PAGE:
Amsterdam | Day 1

Our plane was delayed for about 30 minutes on the runway. However, we still managed to arrive on time. Unfortunately, I got very sick upon landing :( That has slowed us down significantly since I have to keep stopping everyone to wait for my nausea to subside. Alex has been great, carrying my luggage for me and buying water.

We took the train from the airport to Amsterdam Centraal. From there, we walked to the hotel. On the way, we saw HUNDREDS of bikes! I’ve never seen anything like it. There are a LOT of parked bikes and a lot that were in use. The streets are kind of dangerous because of all the traffic: pedestrians, bicycles, trams, cars, buses.

We checked into the hotel but we were slightly early so our rooms weren’t ready yet. We sat in the lobby, desperately wanting a shower and a nap. (We didn’t sleep on the plane. It was far too uncomfortable.)  We finally got to our room at 3 PM, where we proceeded to shower.  Then we headed out the door. We walked around some of the canals and just watched Dutch people live their lives. It’s amazing how carefree they all seem to be!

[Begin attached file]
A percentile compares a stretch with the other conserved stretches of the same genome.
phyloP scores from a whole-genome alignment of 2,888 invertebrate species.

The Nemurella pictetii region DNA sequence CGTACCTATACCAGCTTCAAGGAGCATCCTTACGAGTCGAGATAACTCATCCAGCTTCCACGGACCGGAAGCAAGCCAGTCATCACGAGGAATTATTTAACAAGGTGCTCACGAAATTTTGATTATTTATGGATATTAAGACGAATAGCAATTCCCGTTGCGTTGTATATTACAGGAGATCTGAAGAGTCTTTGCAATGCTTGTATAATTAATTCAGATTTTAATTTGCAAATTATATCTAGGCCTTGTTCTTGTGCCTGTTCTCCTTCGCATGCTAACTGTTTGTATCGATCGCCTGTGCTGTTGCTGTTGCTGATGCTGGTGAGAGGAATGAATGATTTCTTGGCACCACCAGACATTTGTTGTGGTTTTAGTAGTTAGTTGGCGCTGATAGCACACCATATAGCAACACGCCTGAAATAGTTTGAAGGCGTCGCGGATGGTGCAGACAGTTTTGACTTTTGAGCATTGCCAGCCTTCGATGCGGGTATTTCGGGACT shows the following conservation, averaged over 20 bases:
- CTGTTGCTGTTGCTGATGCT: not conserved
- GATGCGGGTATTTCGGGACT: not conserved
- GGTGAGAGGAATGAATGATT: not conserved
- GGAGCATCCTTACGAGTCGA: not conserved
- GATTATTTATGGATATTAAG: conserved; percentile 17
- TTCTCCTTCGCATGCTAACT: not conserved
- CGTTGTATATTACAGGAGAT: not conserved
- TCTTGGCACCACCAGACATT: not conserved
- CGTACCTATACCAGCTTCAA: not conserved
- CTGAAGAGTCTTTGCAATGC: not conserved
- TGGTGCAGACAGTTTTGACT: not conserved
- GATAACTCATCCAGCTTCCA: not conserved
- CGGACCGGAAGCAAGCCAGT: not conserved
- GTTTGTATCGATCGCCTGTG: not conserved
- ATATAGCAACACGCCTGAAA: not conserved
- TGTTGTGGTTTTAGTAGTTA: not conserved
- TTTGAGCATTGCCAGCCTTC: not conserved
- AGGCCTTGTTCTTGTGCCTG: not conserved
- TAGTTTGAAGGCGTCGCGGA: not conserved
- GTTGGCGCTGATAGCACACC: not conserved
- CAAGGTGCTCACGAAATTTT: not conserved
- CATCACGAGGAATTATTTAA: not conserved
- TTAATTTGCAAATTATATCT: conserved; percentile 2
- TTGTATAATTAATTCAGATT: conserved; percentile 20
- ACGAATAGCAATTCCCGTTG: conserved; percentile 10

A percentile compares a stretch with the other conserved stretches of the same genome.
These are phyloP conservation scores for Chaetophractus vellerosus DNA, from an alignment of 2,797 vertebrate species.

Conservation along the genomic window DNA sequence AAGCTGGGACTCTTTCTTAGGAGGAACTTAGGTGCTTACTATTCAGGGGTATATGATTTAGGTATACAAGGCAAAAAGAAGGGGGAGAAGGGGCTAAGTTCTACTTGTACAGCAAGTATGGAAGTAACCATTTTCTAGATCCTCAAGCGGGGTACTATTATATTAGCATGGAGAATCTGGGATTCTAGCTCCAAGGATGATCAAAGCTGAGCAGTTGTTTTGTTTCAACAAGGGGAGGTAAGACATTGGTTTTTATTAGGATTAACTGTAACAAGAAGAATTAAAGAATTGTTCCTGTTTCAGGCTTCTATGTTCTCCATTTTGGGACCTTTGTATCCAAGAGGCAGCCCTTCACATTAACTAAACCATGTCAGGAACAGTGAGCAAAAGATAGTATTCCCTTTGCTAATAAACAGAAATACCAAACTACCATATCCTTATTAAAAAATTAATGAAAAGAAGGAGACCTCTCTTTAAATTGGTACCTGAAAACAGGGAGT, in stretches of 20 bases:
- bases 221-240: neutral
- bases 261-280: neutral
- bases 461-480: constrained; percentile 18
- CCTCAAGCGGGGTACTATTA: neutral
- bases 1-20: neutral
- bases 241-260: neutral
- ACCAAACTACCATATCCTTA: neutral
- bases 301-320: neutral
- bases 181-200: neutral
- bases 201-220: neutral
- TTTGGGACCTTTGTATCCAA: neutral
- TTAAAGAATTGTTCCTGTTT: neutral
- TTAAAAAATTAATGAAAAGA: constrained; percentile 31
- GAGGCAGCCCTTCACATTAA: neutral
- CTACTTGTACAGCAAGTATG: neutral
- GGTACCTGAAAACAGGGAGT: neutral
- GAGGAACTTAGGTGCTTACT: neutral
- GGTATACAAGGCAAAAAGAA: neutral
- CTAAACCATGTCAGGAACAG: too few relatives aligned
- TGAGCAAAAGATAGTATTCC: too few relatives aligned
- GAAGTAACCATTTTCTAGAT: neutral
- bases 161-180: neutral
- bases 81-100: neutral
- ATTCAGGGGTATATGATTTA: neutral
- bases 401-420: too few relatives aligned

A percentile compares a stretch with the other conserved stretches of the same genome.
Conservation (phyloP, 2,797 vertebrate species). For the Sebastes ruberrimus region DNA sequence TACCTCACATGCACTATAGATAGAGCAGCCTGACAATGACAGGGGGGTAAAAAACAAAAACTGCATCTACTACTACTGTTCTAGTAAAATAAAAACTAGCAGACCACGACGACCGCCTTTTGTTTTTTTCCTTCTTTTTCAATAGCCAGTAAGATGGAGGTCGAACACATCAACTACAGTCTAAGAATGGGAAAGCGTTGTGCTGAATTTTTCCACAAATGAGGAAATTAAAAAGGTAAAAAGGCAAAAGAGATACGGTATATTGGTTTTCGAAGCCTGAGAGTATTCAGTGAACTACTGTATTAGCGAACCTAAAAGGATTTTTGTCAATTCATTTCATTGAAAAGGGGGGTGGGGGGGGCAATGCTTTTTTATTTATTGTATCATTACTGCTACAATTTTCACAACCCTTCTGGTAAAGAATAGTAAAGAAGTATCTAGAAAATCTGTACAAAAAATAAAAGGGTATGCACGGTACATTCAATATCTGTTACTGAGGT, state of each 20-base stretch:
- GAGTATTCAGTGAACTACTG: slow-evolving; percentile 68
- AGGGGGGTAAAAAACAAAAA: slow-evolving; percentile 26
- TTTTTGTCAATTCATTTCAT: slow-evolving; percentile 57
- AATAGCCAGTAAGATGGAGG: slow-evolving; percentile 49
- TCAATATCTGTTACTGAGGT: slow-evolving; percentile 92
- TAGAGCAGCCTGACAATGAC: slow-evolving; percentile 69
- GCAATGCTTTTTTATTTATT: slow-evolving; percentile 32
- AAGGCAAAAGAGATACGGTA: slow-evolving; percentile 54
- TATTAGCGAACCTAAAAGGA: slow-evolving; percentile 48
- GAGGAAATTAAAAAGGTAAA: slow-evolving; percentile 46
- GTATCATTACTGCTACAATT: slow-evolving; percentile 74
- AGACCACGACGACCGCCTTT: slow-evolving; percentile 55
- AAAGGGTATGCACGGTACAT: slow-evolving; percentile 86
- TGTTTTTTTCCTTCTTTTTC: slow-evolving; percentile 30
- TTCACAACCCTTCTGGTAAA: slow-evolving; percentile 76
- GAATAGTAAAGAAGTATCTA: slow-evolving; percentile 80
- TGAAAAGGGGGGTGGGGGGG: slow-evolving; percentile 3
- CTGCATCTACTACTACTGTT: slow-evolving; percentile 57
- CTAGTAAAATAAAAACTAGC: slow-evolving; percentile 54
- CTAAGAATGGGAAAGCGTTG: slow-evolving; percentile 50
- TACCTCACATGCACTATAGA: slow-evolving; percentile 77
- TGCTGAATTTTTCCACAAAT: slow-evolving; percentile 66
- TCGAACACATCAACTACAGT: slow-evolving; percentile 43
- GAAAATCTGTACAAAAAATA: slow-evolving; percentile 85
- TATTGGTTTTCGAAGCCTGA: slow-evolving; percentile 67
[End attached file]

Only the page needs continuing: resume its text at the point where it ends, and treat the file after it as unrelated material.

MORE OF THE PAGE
We decided that we should probably get something to eat so we headed to an area called Koningsplein and looked for a restaurant. We settled for Kantjil, an Indonesian-inspired place. The waiters were laid back and really nice.  Actually, everyone we’ve interacted with so far has been extremely nice. That’s something that we were warned about before we left for Amsterdam: people told us they were envious of our trip and that “the Dutch are some of the nicest people in the world.” And it’s true! Everyone is so accommodating, it’s unusual.